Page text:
Knitting Needles-question

Discussion in 'Hobbies' started by Carols Clucks, Jan 20, 2011.

  1. Carols Clucks

    Carols Clucks Chillin' With My Peeps

    Oct 13, 2010
    Knitters, what kind of needles do you like the best?

    Plastic-metal-bamboo-wood and why?

    Straight or round?

    I have weak wrists so I tend to knit everything I can on a round needle so the weight of the project can sit in my lap, but I have a mess of straight needles and am debating reducing the numbers if I don't need them for anything.
  2. NanaKat

    NanaKat True BYC Addict Premium Member

    Personally, I like my metal needles. I've used all sizes with different yarns and they are strong and trustworthy.

    Plastic bends or breaks over time. Wood and bamboo have splintered with age.

    I love ivory, but you can't get those anymore. The polished surface warms in your hand and seems to slide through the stitches.
    I have two sets that were from my grandmother's and they are cherished.
  3. baustin

    baustin Chillin' With My Peeps

    May 5, 2009
    I also prefer metal needles. I have some that were my mom's that she had back during WWII. I've never had occasion to us round but I have some that I haven't tried yet.
  4. Lostbody

    Lostbody Out Of The Brooder

    Sep 21, 2010
    Oakland, CA
    I'm a bamboo kinda gal. I love the feel and I've never had mine go splintery on me (yet).[​IMG]
    I have some metal ones and some plastic that my grandmother left me, but I find them too slippery.
    I still use Grandma's old knitting bag, though. I'm sentimental like that.

    As for straight v. round... I use both, but have been leaning towards my rounds a lot more lately.

    I didn't even know they made ivory knitting needles.
  5. WoodlandWoman

    WoodlandWoman Overrun With Chickens

    May 8, 2007
    I have a lot of physical problems, so I also like to support the weight of heavier knitting. I usually use straight needles, though. I use a pillow in my lap to rest things on. It also elevates it, so I'm not bending over my work as much. That helps me, too. Sometimes I knit at my little adjustable craft table or at my desk, too.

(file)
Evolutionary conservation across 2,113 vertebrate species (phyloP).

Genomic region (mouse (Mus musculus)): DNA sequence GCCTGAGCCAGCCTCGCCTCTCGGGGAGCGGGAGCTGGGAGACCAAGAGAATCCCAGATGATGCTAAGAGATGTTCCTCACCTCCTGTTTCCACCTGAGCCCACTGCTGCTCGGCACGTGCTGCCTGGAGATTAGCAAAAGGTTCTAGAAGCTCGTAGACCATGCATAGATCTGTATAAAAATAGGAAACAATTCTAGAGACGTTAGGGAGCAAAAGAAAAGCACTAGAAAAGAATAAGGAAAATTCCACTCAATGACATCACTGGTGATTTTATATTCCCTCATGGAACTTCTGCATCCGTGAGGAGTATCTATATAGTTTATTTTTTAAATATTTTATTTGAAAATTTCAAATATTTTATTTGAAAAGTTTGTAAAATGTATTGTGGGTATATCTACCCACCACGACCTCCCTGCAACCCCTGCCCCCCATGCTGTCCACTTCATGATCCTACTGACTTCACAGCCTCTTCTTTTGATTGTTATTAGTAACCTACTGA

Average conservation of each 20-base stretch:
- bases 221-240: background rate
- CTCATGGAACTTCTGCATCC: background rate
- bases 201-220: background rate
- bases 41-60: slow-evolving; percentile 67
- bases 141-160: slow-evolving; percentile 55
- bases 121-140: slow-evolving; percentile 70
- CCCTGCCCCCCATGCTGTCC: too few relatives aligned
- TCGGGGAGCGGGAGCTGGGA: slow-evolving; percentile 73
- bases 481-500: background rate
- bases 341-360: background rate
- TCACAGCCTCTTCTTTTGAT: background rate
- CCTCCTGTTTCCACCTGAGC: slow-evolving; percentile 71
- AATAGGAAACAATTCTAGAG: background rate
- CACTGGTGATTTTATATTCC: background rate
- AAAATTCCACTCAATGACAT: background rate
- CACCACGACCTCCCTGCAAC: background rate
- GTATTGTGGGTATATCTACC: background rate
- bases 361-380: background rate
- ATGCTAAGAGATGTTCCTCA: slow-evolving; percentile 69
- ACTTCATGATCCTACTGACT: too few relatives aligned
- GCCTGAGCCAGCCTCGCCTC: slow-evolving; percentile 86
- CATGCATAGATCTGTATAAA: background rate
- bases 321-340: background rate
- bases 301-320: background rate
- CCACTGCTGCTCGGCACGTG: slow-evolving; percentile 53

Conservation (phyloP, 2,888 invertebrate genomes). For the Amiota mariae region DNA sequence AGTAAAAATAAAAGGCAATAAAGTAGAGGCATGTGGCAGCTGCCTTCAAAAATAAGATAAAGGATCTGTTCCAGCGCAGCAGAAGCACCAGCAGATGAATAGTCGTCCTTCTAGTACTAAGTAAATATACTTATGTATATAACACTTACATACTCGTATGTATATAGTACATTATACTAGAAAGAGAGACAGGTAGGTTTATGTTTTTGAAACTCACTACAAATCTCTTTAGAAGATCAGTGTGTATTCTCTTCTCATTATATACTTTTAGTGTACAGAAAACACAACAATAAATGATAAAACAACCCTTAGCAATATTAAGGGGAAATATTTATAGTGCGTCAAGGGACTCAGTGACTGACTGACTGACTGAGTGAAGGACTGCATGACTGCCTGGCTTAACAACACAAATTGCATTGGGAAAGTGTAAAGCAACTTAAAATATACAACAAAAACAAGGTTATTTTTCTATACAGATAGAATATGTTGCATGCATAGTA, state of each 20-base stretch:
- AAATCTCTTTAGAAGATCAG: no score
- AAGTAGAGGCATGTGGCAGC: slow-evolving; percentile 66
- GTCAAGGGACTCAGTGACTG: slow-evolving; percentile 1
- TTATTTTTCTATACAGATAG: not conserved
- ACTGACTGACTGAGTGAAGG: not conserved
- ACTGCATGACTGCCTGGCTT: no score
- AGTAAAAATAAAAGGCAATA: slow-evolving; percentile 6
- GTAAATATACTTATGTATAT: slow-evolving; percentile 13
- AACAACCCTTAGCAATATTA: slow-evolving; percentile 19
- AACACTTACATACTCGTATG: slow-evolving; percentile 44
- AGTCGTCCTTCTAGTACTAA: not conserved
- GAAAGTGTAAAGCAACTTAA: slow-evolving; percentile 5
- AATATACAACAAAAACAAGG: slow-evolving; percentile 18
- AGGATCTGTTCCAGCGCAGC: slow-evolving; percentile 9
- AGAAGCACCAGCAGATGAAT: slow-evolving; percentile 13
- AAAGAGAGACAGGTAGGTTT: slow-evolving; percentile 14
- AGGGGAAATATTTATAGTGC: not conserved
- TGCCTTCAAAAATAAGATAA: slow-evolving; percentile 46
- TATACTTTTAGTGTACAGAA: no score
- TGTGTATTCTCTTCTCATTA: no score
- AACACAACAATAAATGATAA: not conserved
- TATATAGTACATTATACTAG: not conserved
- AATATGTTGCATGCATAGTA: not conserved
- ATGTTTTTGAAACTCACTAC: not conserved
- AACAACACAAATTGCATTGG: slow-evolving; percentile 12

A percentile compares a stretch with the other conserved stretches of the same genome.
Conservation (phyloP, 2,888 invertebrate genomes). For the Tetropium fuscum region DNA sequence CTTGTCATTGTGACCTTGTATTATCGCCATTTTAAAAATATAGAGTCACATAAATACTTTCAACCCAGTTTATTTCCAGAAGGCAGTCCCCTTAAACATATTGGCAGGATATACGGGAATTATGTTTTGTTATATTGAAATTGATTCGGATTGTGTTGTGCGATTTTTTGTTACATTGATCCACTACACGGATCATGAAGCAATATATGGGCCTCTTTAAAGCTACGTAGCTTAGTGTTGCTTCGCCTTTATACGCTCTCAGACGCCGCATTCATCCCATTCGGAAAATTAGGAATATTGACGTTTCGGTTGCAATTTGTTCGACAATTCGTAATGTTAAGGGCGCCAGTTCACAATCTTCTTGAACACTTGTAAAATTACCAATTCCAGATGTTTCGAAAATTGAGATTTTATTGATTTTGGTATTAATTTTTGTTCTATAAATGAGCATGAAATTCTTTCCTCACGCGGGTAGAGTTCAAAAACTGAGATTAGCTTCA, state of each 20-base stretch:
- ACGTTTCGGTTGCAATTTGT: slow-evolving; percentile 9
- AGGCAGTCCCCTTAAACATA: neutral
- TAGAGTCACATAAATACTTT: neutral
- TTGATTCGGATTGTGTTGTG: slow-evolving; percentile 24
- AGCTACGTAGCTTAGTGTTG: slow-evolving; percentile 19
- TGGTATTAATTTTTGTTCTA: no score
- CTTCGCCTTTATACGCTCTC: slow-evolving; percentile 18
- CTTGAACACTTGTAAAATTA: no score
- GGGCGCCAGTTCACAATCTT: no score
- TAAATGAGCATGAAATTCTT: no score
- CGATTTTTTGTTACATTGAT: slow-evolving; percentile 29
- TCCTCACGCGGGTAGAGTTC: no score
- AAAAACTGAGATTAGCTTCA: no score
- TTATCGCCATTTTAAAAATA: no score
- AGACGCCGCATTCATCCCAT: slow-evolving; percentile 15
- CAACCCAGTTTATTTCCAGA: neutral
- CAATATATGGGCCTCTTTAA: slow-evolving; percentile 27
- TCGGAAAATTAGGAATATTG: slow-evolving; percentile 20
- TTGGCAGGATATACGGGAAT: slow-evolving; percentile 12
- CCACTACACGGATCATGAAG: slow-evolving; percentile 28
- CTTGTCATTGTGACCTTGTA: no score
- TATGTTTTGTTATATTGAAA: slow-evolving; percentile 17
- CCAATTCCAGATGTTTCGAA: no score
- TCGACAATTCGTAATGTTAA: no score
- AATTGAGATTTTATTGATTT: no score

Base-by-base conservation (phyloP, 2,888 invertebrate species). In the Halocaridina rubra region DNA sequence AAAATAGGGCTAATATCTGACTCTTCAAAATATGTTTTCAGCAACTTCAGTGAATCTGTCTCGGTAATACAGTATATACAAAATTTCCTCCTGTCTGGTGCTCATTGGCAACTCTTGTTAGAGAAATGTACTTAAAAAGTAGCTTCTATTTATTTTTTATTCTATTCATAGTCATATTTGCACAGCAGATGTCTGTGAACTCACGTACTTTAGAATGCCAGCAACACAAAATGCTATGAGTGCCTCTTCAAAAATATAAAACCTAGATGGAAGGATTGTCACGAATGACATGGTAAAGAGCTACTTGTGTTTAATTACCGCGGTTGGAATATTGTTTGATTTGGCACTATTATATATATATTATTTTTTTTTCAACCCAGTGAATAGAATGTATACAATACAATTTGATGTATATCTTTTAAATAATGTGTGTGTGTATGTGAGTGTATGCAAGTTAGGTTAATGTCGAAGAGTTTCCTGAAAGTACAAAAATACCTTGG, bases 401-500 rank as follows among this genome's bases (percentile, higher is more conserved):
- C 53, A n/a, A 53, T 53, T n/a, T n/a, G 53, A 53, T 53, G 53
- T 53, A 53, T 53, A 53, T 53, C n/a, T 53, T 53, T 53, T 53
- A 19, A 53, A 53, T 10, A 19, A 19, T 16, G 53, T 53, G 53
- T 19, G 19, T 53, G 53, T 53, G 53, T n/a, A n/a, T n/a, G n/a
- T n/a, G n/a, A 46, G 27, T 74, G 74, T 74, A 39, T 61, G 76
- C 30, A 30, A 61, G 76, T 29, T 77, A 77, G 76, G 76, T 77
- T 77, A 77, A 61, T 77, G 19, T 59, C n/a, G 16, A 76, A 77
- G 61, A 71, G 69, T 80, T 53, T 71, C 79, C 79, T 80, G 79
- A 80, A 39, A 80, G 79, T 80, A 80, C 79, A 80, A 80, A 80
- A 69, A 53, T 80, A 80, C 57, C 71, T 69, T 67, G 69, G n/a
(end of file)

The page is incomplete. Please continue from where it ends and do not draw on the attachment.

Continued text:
I predate bamboo as a material for knitting needles. [​IMG]

    The majority of my straights are aluminum, mostly bought back in the '70's. They are slick and very fast to knit on. I love them. I usually knit my sweaters in pieces and seam them.

    My circulars are all synthetics. I didn't really have a choice in materials back when I bought them, but I do like it that they are one smooth piece. Some of the other materials can have joins that are lumpy or come apart. I've mainly used them for neckline ribbing on sweaters.

    For double points, I like wood, because it has more grip. I'm a loose knitter and usually use a needle one size smaller to get the gauge right. That increases the chances of a double point slipping right out of the knitting. Which I've had happen! [​IMG] I also have aluminum DPs, but I don't use them often. I think they were the ones that slipped right out.

    I'm thinking about trying the method of using a pair of circular needles to knit socks sometime. I think that would be a good fit for my looser knitting style. I also have a puppy that's getting into everything. It's good to have something I can toss aside in an emergency and still stay on the needles! [​IMG] I've also thought about trying some sweaters in the round. I'm not really sure what I would choose for new circulars, but I would love any suggestions anyone has.

    I inherited my great-grandmothers wood knitting needles and wood crochet hooks. You can see some of the carving marks from when they were made, by hand. I love having them and it makes me think of her whenever I look at them. I also have her selection of steel crochet hooks for making lace. She inspired me to crochet lace. I would love to see and touch ivory knitting needles. Lucky you!
  6. baustin

    baustin Chillin' With My Peeps

    May 5, 2009
    I'm sentimental about my mothers needles, English sizes and all. I also have a lot of her knitting patterns and some in fair isle.

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